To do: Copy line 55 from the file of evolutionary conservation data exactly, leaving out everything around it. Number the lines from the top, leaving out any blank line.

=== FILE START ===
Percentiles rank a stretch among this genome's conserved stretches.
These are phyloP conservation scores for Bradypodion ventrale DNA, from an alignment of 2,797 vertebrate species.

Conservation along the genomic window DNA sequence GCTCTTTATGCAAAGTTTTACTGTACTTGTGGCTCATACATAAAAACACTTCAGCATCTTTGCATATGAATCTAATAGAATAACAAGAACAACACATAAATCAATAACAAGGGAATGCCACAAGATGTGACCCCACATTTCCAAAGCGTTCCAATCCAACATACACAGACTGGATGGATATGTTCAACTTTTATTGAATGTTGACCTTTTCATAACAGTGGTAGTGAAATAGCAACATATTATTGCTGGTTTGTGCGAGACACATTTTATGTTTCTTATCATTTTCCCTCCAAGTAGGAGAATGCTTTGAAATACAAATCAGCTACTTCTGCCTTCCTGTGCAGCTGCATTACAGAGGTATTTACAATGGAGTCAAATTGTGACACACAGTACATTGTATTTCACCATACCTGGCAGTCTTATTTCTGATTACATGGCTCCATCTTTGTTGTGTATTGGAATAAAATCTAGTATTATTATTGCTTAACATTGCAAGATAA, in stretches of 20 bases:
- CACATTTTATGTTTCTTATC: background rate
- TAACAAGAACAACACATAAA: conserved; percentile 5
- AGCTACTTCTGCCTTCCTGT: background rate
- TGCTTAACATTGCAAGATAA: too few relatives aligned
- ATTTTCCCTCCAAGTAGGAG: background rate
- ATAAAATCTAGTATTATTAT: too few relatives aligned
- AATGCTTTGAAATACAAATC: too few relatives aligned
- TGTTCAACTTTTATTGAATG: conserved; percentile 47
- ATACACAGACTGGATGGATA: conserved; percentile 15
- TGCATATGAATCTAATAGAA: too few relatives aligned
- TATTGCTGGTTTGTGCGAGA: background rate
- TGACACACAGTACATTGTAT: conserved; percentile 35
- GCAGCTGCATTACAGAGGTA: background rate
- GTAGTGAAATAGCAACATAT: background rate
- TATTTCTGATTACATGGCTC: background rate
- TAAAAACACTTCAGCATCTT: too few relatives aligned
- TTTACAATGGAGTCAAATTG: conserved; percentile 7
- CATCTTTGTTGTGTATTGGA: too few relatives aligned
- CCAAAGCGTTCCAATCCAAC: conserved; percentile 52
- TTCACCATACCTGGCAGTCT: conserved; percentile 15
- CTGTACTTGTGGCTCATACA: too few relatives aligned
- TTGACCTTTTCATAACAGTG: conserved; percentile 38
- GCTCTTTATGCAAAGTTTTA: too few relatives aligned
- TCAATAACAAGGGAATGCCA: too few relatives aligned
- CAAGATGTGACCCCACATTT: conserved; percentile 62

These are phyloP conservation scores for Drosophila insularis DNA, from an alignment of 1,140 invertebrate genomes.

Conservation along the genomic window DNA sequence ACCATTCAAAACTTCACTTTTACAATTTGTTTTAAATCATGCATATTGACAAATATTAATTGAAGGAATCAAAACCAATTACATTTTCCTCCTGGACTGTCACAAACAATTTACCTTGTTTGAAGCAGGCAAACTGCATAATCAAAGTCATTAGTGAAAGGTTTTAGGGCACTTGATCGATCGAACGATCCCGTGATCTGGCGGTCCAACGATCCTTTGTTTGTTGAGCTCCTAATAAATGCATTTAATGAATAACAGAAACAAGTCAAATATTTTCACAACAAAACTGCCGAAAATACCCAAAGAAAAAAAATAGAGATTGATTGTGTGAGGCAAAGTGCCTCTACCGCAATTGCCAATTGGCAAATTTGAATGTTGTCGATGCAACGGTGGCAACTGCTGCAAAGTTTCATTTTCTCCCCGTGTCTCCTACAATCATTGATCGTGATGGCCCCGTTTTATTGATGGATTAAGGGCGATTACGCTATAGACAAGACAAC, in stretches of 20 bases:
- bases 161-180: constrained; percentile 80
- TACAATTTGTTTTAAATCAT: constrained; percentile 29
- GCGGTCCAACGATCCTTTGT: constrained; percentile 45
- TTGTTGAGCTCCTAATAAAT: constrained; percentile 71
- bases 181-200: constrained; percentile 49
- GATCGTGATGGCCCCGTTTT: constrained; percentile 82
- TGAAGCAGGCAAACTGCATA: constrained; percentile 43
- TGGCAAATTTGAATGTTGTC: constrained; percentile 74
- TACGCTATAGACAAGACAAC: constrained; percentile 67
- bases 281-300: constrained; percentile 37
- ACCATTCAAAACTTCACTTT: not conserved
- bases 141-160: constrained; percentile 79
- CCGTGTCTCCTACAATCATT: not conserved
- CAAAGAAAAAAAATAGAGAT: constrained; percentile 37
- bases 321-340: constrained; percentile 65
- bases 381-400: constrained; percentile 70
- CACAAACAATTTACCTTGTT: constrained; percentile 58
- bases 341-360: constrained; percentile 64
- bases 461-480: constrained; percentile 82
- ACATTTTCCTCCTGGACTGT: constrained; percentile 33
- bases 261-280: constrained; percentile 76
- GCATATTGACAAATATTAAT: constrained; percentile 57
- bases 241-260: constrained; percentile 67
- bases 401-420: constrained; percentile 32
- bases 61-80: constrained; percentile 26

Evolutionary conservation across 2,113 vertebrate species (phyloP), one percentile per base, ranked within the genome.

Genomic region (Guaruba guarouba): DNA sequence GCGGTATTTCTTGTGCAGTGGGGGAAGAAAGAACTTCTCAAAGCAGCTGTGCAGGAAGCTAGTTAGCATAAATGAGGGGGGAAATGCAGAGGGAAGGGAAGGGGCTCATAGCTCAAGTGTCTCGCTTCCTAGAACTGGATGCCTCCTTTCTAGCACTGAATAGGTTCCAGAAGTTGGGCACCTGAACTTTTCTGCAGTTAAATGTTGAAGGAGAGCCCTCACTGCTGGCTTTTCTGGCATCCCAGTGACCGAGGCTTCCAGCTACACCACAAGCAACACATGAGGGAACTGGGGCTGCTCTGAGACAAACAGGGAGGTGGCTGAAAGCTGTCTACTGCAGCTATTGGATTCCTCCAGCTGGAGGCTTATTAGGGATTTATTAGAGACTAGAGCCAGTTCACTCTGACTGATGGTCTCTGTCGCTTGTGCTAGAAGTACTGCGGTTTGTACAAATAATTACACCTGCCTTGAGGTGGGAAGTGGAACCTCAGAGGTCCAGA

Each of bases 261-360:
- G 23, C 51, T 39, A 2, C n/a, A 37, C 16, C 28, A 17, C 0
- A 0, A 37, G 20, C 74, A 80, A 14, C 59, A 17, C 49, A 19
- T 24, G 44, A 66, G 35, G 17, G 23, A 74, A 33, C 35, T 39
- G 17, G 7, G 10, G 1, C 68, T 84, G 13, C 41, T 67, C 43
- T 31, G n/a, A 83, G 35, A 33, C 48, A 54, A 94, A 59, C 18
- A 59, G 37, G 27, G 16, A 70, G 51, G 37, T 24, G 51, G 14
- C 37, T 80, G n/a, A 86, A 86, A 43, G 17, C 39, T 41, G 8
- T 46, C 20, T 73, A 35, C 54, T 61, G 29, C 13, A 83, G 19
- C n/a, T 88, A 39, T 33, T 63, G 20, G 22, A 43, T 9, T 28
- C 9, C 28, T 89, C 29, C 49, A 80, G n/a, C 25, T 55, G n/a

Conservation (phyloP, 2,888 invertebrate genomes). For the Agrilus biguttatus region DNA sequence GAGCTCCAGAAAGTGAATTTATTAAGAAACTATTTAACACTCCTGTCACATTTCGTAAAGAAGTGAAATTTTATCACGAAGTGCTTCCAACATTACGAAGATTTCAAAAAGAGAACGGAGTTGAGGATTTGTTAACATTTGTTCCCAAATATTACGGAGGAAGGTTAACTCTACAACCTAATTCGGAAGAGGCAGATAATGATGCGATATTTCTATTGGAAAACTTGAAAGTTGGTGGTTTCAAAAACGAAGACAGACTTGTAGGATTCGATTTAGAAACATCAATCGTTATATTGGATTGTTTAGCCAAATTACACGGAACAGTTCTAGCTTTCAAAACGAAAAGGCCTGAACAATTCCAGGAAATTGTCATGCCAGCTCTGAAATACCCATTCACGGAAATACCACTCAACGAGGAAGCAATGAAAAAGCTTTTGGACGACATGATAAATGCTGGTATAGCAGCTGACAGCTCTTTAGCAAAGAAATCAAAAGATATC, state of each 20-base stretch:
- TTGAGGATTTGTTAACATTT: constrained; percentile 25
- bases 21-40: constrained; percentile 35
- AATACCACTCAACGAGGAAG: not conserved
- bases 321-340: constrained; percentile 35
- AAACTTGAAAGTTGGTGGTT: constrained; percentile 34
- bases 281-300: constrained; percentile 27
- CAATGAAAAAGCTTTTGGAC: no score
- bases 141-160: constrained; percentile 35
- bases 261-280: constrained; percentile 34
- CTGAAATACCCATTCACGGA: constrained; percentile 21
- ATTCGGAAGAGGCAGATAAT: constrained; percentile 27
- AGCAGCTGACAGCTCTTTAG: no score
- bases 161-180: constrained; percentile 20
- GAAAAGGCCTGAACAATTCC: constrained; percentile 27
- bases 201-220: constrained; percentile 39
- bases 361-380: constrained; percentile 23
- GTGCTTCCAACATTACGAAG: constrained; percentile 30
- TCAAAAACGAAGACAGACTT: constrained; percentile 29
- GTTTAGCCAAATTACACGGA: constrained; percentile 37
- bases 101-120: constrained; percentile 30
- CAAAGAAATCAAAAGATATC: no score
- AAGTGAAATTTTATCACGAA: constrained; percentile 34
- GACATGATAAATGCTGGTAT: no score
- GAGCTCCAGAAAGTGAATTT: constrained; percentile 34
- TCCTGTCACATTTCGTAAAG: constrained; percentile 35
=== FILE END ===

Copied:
- bases 61-80: constrained; percentile 26